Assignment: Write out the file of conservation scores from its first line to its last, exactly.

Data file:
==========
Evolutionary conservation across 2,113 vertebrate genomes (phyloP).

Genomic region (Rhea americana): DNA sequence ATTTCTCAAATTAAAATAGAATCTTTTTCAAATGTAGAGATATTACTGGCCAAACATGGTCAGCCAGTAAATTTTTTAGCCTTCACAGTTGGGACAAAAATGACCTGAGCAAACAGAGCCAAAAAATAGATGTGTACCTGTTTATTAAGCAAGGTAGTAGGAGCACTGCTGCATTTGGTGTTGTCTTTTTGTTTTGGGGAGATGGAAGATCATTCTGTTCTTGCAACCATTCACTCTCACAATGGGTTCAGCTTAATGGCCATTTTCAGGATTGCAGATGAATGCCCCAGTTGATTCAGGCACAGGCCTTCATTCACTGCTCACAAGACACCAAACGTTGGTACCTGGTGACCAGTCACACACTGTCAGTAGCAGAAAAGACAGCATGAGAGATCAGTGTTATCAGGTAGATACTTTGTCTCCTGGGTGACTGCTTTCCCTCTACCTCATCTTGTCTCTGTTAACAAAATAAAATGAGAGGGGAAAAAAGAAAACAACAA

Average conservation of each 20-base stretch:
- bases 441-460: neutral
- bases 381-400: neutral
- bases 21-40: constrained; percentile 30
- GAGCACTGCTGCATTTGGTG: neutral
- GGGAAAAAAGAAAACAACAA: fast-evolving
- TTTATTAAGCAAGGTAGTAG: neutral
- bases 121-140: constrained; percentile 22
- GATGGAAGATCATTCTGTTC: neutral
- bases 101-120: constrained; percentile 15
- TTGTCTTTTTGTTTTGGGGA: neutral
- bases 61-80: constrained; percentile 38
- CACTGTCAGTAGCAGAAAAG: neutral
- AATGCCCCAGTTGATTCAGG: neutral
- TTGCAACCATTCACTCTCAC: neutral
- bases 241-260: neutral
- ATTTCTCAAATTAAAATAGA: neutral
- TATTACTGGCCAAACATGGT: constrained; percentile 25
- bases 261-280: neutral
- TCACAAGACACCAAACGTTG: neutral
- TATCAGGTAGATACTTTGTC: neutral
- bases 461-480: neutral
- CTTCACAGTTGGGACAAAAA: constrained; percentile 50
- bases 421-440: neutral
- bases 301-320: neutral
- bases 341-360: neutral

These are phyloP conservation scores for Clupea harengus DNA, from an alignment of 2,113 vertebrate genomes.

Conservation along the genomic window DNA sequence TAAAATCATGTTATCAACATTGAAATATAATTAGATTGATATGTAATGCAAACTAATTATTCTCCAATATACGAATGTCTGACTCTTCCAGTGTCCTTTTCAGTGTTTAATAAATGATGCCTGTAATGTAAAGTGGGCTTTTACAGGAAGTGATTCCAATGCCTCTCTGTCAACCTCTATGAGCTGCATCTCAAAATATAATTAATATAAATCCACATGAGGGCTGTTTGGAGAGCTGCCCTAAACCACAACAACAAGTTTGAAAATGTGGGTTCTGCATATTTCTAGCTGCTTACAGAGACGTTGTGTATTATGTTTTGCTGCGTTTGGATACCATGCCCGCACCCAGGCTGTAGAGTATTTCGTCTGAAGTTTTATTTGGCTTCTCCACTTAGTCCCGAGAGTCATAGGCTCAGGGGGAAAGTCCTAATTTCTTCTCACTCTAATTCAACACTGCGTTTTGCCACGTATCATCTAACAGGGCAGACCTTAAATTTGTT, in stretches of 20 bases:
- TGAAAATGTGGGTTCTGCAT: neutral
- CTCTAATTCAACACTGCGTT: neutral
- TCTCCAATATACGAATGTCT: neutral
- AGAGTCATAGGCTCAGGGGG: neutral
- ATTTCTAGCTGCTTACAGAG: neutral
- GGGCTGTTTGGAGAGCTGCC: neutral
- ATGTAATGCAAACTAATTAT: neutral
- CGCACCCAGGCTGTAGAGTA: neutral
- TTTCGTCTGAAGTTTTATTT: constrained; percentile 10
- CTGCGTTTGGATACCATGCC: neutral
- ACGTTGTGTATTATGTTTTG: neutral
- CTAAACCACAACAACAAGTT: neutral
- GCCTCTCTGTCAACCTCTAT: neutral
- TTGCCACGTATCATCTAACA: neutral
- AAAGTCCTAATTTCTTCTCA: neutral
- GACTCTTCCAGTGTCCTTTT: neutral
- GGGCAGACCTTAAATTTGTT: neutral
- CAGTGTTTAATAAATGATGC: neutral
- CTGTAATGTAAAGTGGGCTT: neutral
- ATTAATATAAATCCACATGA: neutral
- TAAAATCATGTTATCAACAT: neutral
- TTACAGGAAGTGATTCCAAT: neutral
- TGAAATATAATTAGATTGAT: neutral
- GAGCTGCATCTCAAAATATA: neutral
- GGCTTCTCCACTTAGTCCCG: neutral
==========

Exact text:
Evolutionary conservation across 2,113 vertebrate genomes (phyloP).

Genomic region (Rhea americana): DNA sequence ATTTCTCAAATTAAAATAGAATCTTTTTCAAATGTAGAGATATTACTGGCCAAACATGGTCAGCCAGTAAATTTTTTAGCCTTCACAGTTGGGACAAAAATGACCTGAGCAAACAGAGCCAAAAAATAGATGTGTACCTGTTTATTAAGCAAGGTAGTAGGAGCACTGCTGCATTTGGTGTTGTCTTTTTGTTTTGGGGAGATGGAAGATCATTCTGTTCTTGCAACCATTCACTCTCACAATGGGTTCAGCTTAATGGCCATTTTCAGGATTGCAGATGAATGCCCCAGTTGATTCAGGCACAGGCCTTCATTCACTGCTCACAAGACACCAAACGTTGGTACCTGGTGACCAGTCACACACTGTCAGTAGCAGAAAAGACAGCATGAGAGATCAGTGTTATCAGGTAGATACTTTGTCTCCTGGGTGACTGCTTTCCCTCTACCTCATCTTGTCTCTGTTAACAAAATAAAATGAGAGGGGAAAAAAGAAAACAACAA

Average conservation of each 20-base stretch:
- bases 441-460: neutral
- bases 381-400: neutral
- bases 21-40: constrained; percentile 30
- GAGCACTGCTGCATTTGGTG: neutral
- GGGAAAAAAGAAAACAACAA: fast-evolving
- TTTATTAAGCAAGGTAGTAG: neutral
- bases 121-140: constrained; percentile 22
- GATGGAAGATCATTCTGTTC: neutral
- bases 101-120: constrained; percentile 15
- TTGTCTTTTTGTTTTGGGGA: neutral
- bases 61-80: constrained; percentile 38
- CACTGTCAGTAGCAGAAAAG: neutral
- AATGCCCCAGTTGATTCAGG: neutral
- TTGCAACCATTCACTCTCAC: neutral
- bases 241-260: neutral
- ATTTCTCAAATTAAAATAGA: neutral
- TATTACTGGCCAAACATGGT: constrained; percentile 25
- bases 261-280: neutral
- TCACAAGACACCAAACGTTG: neutral
- TATCAGGTAGATACTTTGTC: neutral
- bases 461-480: neutral
- CTTCACAGTTGGGACAAAAA: constrained; percentile 50
- bases 421-440: neutral
- bases 301-320: neutral
- bases 341-360: neutral

These are phyloP conservation scores for Clupea harengus DNA, from an alignment of 2,113 vertebrate genomes.

Conservation along the genomic window DNA sequence TAAAATCATGTTATCAACATTGAAATATAATTAGATTGATATGTAATGCAAACTAATTATTCTCCAATATACGAATGTCTGACTCTTCCAGTGTCCTTTTCAGTGTTTAATAAATGATGCCTGTAATGTAAAGTGGGCTTTTACAGGAAGTGATTCCAATGCCTCTCTGTCAACCTCTATGAGCTGCATCTCAAAATATAATTAATATAAATCCACATGAGGGCTGTTTGGAGAGCTGCCCTAAACCACAACAACAAGTTTGAAAATGTGGGTTCTGCATATTTCTAGCTGCTTACAGAGACGTTGTGTATTATGTTTTGCTGCGTTTGGATACCATGCCCGCACCCAGGCTGTAGAGTATTTCGTCTGAAGTTTTATTTGGCTTCTCCACTTAGTCCCGAGAGTCATAGGCTCAGGGGGAAAGTCCTAATTTCTTCTCACTCTAATTCAACACTGCGTTTTGCCACGTATCATCTAACAGGGCAGACCTTAAATTTGTT, in stretches of 20 bases:
- TGAAAATGTGGGTTCTGCAT: neutral
- CTCTAATTCAACACTGCGTT: neutral
- TCTCCAATATACGAATGTCT: neutral
- AGAGTCATAGGCTCAGGGGG: neutral
- ATTTCTAGCTGCTTACAGAG: neutral
- GGGCTGTTTGGAGAGCTGCC: neutral
- ATGTAATGCAAACTAATTAT: neutral
- CGCACCCAGGCTGTAGAGTA: neutral
- TTTCGTCTGAAGTTTTATTT: constrained; percentile 10
- CTGCGTTTGGATACCATGCC: neutral
- ACGTTGTGTATTATGTTTTG: neutral
- CTAAACCACAACAACAAGTT: neutral
- GCCTCTCTGTCAACCTCTAT: neutral
- TTGCCACGTATCATCTAACA: neutral
- AAAGTCCTAATTTCTTCTCA: neutral
- GACTCTTCCAGTGTCCTTTT: neutral
- GGGCAGACCTTAAATTTGTT: neutral
- CAGTGTTTAATAAATGATGC: neutral
- CTGTAATGTAAAGTGGGCTT: neutral
- ATTAATATAAATCCACATGA: neutral
- TAAAATCATGTTATCAACAT: neutral
- TTACAGGAAGTGATTCCAAT: neutral
- TGAAATATAATTAGATTGAT: neutral
- GAGCTGCATCTCAAAATATA: neutral
- GGCTTCTCCACTTAGTCCCG: neutral